When he returns to his home base with his army, he would lead his army on his warhorse, with his captives in chains trailing behind him. When the news of his victorious return reaches the city, his people would gather along the streets and burn aromatic spices, the fragrance of which fills the air.
To them, it was a fragrance of victory and life, but to the captives, it spelled a certain death.
This is then the warning that the author wants to drive home to his readers:
Hebrews 4:12: “For the Word of God is living and powerful and sharper than any two-edged sword, piercing even to the dividing apart of soul and spirit, and of the joints and marrow, and is a discerner of the thoughts and intents of the heart.”
God’s Word exceeds the sharpness of a two-edged sword. Even as a sword pierces a body, so God’s Word pierces the heart, dividing even soul and spirit, joints and marrow, discerning even the thoughts and intents of the heart.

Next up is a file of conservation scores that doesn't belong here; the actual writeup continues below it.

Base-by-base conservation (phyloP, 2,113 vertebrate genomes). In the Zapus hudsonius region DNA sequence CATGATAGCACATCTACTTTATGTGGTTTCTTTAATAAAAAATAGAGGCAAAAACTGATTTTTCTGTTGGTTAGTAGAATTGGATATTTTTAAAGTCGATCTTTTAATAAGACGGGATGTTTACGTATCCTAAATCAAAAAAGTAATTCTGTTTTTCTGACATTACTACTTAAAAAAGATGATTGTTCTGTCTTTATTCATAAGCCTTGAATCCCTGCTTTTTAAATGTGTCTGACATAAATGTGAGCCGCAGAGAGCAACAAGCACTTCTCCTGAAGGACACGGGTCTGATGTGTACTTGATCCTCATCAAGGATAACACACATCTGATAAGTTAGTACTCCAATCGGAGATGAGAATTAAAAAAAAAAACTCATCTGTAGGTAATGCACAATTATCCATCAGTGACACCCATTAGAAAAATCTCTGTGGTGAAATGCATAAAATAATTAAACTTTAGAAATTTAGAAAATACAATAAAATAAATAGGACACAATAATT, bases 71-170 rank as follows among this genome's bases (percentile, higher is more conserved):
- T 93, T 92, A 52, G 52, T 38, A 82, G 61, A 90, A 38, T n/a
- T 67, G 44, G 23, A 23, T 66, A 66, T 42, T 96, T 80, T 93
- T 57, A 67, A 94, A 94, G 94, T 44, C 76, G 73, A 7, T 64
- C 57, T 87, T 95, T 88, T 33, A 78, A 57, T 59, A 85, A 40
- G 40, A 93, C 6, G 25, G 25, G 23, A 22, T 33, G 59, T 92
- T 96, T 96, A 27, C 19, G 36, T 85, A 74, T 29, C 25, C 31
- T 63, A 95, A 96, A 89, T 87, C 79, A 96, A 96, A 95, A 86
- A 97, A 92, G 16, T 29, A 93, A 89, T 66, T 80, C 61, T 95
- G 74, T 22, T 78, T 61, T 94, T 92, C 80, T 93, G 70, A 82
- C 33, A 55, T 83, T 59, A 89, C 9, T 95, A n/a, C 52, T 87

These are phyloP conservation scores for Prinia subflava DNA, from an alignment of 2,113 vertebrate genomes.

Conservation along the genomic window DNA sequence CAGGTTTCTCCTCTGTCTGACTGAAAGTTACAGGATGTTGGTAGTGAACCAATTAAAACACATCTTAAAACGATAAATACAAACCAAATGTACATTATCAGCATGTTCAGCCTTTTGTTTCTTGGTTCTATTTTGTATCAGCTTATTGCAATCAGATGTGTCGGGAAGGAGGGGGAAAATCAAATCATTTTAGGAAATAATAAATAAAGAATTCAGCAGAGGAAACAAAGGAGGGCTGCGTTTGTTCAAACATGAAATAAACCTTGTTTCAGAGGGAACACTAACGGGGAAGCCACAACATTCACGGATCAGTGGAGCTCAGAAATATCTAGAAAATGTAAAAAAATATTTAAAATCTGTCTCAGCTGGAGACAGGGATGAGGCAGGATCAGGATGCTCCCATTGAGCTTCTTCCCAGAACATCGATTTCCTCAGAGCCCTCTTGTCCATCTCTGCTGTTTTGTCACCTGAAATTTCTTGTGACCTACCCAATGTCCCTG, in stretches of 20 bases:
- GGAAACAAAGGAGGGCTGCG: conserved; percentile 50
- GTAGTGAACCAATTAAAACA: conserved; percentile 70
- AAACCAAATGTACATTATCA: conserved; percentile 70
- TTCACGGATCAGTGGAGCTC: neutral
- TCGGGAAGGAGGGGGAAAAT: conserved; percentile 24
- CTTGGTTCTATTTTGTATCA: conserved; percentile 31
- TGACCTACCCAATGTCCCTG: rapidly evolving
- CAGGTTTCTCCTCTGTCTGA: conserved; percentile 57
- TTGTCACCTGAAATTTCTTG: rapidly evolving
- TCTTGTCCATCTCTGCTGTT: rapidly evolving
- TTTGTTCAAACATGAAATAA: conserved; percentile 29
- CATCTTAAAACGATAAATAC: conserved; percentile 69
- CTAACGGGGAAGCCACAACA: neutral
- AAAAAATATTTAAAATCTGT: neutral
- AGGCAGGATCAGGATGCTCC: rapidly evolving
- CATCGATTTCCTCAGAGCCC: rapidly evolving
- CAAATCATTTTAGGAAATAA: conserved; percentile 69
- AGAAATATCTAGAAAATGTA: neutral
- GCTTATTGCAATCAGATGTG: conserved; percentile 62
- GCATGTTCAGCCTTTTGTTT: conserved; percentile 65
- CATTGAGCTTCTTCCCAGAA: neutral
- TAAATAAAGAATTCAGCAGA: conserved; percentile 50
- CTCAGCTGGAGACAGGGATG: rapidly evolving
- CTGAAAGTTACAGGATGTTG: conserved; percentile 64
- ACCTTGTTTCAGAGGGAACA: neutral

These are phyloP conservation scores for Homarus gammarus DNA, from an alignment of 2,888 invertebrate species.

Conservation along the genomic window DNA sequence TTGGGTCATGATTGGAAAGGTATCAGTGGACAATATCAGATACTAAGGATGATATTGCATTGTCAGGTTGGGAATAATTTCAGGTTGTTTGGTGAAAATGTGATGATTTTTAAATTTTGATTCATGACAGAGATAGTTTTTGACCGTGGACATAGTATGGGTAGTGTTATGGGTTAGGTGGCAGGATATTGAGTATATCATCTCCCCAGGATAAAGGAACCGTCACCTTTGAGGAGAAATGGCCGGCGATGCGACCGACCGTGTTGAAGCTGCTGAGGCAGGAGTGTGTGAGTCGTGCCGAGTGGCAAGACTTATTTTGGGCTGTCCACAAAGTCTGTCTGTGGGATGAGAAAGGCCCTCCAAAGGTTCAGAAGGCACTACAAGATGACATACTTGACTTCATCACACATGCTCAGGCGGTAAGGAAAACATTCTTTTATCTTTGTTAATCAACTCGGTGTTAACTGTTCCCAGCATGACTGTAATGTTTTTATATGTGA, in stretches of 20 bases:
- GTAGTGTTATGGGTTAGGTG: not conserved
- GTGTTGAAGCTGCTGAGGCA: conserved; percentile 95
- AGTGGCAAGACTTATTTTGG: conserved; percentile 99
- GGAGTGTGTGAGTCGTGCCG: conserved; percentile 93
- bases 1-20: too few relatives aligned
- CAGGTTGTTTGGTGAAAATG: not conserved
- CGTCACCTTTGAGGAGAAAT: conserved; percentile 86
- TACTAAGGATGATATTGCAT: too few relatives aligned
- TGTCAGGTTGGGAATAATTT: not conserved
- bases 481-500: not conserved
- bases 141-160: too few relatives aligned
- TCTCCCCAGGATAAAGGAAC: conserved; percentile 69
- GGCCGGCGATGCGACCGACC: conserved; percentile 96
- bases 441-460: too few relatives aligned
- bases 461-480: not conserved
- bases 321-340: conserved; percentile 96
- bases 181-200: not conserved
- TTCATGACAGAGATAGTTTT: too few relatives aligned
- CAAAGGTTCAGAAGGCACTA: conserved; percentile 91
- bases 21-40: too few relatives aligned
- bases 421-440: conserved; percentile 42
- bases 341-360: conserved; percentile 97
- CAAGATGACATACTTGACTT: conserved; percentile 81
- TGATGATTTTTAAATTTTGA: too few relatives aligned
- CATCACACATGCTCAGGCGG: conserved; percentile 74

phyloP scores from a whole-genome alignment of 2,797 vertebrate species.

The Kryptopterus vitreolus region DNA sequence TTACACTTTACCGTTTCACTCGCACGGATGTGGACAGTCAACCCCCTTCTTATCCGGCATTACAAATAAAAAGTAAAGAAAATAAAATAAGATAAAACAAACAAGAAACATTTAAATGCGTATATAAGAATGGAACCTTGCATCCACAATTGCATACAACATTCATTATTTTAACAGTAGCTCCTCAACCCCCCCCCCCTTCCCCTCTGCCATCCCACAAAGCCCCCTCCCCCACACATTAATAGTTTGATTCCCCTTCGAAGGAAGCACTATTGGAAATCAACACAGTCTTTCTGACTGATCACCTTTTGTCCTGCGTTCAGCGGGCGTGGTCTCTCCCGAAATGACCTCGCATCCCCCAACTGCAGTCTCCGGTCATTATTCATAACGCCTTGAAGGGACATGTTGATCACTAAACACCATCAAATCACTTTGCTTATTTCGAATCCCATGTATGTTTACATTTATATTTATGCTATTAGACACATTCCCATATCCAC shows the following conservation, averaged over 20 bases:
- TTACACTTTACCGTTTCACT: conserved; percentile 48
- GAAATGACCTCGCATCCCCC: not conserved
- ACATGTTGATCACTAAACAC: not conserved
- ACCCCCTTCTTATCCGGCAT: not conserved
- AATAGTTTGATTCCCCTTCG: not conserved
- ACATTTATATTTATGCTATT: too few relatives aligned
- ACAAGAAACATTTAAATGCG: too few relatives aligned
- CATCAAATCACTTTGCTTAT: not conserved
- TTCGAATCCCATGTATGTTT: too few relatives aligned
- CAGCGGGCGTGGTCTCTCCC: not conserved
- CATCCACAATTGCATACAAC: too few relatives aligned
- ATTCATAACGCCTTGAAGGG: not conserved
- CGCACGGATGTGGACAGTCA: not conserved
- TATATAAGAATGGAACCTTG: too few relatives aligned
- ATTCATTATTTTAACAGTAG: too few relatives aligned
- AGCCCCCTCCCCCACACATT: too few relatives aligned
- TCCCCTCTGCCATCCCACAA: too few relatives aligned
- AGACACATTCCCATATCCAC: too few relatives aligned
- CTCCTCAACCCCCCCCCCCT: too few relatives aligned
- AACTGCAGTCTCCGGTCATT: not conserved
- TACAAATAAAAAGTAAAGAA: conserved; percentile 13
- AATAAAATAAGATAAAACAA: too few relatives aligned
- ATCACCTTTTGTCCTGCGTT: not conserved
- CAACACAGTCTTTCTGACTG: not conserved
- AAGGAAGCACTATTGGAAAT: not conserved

And as His Word is, so is God Himself – nothing, but nothing is concealed from Him. All is open and naked before His eyes. Indeed, “the God with whom we have to do” is not mocked or ridiculed (Gal.6:7). He is a God of both love and righteousness (1Joh.4:8; Dan.9:14; Heb.1:8; 13:8 etc.).
These two verses, then, is a stern warning to those who would not take God’s Word seriously – His directives, commands, and warnings.
Hebrews 4:14 – Hebrews 5:10: Jesus as the Great High Priest.
The author now introduces yet another aspect of Jesus’ supremacy and excellence – His office as the great High Priest – around which most of this letter revolves.